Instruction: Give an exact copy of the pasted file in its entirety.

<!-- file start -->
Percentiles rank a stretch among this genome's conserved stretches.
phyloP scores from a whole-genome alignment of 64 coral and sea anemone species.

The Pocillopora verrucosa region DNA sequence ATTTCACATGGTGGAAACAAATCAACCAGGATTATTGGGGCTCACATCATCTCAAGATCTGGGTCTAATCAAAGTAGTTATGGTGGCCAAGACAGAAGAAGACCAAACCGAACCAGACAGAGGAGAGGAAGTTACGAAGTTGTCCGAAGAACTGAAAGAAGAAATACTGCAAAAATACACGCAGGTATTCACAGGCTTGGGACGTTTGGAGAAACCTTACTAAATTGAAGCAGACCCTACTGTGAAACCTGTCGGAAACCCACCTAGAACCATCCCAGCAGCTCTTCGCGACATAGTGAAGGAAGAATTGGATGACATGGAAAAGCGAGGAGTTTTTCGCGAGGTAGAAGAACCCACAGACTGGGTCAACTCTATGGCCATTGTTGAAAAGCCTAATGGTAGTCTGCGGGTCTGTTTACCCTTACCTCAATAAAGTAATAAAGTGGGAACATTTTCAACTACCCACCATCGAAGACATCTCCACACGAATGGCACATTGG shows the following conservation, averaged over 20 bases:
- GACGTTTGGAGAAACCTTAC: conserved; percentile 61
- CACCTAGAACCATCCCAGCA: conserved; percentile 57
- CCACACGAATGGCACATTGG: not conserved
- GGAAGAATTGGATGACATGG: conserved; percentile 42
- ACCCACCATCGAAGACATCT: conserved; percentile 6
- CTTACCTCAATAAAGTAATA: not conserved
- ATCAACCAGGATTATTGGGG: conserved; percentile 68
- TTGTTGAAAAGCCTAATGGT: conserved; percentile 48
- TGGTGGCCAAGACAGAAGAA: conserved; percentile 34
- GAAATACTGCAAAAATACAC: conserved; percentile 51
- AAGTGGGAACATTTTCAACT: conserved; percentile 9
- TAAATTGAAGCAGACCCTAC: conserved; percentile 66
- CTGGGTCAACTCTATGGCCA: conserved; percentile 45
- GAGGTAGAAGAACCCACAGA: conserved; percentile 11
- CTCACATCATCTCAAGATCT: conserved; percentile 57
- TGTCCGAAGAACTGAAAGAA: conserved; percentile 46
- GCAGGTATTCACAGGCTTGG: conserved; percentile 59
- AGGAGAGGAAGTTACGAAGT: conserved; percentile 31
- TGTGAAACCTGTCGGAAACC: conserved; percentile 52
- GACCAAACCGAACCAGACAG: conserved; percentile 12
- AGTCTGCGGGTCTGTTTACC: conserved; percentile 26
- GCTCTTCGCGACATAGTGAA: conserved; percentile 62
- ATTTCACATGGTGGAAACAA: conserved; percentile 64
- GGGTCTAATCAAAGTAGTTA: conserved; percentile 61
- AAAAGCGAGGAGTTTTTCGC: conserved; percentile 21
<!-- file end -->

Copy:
Percentiles rank a stretch among this genome's conserved stretches.
phyloP scores from a whole-genome alignment of 64 coral and sea anemone species.

The Pocillopora verrucosa region DNA sequence ATTTCACATGGTGGAAACAAATCAACCAGGATTATTGGGGCTCACATCATCTCAAGATCTGGGTCTAATCAAAGTAGTTATGGTGGCCAAGACAGAAGAAGACCAAACCGAACCAGACAGAGGAGAGGAAGTTACGAAGTTGTCCGAAGAACTGAAAGAAGAAATACTGCAAAAATACACGCAGGTATTCACAGGCTTGGGACGTTTGGAGAAACCTTACTAAATTGAAGCAGACCCTACTGTGAAACCTGTCGGAAACCCACCTAGAACCATCCCAGCAGCTCTTCGCGACATAGTGAAGGAAGAATTGGATGACATGGAAAAGCGAGGAGTTTTTCGCGAGGTAGAAGAACCCACAGACTGGGTCAACTCTATGGCCATTGTTGAAAAGCCTAATGGTAGTCTGCGGGTCTGTTTACCCTTACCTCAATAAAGTAATAAAGTGGGAACATTTTCAACTACCCACCATCGAAGACATCTCCACACGAATGGCACATTGG shows the following conservation, averaged over 20 bases:
- GACGTTTGGAGAAACCTTAC: conserved; percentile 61
- CACCTAGAACCATCCCAGCA: conserved; percentile 57
- CCACACGAATGGCACATTGG: not conserved
- GGAAGAATTGGATGACATGG: conserved; percentile 42
- ACCCACCATCGAAGACATCT: conserved; percentile 6
- CTTACCTCAATAAAGTAATA: not conserved
- ATCAACCAGGATTATTGGGG: conserved; percentile 68
- TTGTTGAAAAGCCTAATGGT: conserved; percentile 48
- TGGTGGCCAAGACAGAAGAA: conserved; percentile 34
- GAAATACTGCAAAAATACAC: conserved; percentile 51
- AAGTGGGAACATTTTCAACT: conserved; percentile 9
- TAAATTGAAGCAGACCCTAC: conserved; percentile 66
- CTGGGTCAACTCTATGGCCA: conserved; percentile 45
- GAGGTAGAAGAACCCACAGA: conserved; percentile 11
- CTCACATCATCTCAAGATCT: conserved; percentile 57
- TGTCCGAAGAACTGAAAGAA: conserved; percentile 46
- GCAGGTATTCACAGGCTTGG: conserved; percentile 59
- AGGAGAGGAAGTTACGAAGT: conserved; percentile 31
- TGTGAAACCTGTCGGAAACC: conserved; percentile 52
- GACCAAACCGAACCAGACAG: conserved; percentile 12
- AGTCTGCGGGTCTGTTTACC: conserved; percentile 26
- GCTCTTCGCGACATAGTGAA: conserved; percentile 62
- ATTTCACATGGTGGAAACAA: conserved; percentile 64
- GGGTCTAATCAAAGTAGTTA: conserved; percentile 61
- AAAAGCGAGGAGTTTTTCGC: conserved; percentile 21